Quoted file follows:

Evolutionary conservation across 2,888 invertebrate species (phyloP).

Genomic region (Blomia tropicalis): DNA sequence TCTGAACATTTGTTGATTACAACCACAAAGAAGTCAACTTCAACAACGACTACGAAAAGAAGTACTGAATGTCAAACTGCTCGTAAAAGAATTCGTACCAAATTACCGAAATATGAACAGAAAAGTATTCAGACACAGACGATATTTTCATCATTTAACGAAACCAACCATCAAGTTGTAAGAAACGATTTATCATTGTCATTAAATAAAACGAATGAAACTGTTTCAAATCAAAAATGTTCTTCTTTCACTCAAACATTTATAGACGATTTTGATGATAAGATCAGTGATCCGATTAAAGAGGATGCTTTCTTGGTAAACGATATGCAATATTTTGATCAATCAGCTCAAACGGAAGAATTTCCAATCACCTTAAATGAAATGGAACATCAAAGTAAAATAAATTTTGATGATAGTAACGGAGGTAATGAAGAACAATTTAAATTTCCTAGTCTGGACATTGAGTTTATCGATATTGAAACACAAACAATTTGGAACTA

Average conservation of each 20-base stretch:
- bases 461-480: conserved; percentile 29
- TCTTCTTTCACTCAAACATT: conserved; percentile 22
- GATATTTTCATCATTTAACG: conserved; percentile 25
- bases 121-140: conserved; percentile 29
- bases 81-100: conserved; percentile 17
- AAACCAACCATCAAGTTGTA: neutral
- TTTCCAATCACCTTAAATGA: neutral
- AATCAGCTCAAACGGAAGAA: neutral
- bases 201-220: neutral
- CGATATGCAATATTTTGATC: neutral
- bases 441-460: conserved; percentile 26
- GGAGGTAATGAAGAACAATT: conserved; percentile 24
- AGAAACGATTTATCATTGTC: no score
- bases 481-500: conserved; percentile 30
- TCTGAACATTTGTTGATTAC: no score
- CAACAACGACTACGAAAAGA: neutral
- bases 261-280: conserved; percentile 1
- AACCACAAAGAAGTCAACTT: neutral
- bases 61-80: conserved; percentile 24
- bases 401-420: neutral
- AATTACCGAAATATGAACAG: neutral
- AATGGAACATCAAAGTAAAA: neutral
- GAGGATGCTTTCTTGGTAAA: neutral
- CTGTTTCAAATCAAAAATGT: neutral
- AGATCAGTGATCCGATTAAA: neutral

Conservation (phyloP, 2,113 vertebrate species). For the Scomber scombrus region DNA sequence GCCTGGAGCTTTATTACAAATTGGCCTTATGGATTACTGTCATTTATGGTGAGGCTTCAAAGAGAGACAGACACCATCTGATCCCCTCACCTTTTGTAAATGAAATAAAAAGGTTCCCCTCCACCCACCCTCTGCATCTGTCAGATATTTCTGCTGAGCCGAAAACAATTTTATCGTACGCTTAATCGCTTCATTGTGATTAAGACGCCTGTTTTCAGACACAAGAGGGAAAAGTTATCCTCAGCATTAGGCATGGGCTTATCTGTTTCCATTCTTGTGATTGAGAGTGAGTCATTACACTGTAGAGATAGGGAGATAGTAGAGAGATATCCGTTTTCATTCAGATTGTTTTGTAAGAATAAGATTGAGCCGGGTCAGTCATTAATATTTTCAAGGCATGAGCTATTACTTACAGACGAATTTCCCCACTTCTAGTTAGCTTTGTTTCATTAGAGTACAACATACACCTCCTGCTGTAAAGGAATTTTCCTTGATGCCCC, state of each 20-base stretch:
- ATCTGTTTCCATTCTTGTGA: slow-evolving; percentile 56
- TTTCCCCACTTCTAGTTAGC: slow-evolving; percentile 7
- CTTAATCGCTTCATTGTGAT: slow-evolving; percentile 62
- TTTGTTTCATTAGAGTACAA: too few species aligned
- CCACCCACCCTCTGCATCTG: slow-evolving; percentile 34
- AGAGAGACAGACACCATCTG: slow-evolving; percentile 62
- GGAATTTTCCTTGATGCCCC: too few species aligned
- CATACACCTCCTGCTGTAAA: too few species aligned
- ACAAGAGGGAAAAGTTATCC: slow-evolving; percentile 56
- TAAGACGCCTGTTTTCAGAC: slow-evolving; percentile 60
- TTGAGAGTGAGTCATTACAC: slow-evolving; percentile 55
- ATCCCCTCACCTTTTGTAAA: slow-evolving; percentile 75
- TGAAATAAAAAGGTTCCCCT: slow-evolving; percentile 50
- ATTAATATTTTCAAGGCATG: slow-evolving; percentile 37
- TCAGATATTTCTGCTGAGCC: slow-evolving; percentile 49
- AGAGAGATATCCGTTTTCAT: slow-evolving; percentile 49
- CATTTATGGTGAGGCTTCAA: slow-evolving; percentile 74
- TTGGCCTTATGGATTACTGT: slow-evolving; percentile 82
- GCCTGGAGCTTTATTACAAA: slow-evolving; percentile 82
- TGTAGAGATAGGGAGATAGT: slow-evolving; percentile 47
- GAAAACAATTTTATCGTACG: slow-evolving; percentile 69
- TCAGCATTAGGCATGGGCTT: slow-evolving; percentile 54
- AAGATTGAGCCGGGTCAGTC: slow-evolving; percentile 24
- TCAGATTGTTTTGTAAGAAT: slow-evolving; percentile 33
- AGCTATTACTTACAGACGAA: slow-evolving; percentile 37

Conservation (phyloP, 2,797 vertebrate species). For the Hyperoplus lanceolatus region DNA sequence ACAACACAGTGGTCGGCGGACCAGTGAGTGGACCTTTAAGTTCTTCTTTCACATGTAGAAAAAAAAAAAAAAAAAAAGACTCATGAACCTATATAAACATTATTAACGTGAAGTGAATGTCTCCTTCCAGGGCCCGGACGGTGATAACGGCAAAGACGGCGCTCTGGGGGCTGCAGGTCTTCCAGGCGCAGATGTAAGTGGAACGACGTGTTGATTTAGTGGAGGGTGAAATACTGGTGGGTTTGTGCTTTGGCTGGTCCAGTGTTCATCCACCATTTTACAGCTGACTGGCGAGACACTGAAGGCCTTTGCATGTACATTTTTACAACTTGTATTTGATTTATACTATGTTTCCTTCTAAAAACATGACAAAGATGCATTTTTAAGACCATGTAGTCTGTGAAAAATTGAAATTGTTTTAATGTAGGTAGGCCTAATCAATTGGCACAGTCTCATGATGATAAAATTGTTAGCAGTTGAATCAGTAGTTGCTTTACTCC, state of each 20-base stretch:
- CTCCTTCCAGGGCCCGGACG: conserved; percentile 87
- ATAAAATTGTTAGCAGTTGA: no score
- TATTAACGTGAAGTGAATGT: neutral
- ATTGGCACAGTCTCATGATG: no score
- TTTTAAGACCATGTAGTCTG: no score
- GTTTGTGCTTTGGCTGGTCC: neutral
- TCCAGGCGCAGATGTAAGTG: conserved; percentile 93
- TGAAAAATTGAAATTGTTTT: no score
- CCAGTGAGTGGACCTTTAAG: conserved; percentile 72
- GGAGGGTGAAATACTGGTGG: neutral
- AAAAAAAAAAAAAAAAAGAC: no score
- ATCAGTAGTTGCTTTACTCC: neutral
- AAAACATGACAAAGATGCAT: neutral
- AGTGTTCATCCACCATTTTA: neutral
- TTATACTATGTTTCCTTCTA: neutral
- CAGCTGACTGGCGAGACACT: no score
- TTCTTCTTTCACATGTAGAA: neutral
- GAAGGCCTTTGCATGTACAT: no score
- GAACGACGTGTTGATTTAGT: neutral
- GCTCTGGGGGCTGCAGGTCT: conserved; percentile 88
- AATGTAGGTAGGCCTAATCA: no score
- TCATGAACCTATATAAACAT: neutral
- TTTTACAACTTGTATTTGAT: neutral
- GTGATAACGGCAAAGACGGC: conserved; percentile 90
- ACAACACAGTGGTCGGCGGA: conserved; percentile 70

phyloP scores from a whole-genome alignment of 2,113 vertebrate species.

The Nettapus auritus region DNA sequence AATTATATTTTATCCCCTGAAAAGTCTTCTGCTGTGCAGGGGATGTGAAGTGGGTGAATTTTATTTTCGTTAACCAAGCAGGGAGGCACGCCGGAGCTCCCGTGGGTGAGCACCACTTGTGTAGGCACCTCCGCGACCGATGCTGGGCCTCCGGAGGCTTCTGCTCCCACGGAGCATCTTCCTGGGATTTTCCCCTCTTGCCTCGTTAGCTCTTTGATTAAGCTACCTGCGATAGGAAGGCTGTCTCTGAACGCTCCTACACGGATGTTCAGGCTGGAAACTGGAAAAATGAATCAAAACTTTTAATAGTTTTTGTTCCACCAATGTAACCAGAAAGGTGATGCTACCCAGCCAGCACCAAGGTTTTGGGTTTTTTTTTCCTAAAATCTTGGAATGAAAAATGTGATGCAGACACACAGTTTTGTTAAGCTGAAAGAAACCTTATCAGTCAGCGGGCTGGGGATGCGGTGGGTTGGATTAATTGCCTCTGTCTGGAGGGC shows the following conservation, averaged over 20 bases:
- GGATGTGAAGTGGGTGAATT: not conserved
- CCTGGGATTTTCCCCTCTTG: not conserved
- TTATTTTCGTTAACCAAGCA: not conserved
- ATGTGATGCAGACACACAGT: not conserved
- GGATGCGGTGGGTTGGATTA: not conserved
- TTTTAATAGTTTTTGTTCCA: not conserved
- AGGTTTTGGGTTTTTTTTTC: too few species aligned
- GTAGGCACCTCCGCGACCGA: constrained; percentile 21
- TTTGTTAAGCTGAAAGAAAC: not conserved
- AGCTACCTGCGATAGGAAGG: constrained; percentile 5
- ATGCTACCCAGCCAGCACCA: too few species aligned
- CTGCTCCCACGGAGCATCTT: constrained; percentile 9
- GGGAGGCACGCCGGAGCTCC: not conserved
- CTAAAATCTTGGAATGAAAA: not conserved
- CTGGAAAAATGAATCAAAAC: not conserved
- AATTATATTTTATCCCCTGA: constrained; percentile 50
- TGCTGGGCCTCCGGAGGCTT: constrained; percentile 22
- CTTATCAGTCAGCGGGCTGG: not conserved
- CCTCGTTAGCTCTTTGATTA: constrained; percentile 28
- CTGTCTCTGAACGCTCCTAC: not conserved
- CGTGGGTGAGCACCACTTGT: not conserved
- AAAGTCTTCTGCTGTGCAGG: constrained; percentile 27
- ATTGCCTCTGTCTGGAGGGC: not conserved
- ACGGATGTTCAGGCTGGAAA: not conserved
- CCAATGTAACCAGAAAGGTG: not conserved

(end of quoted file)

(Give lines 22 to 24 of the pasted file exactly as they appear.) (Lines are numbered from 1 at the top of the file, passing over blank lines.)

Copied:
- bases 61-80: conserved; percentile 24
- bases 401-420: neutral
- AATTACCGAAATATGAACAG: neutral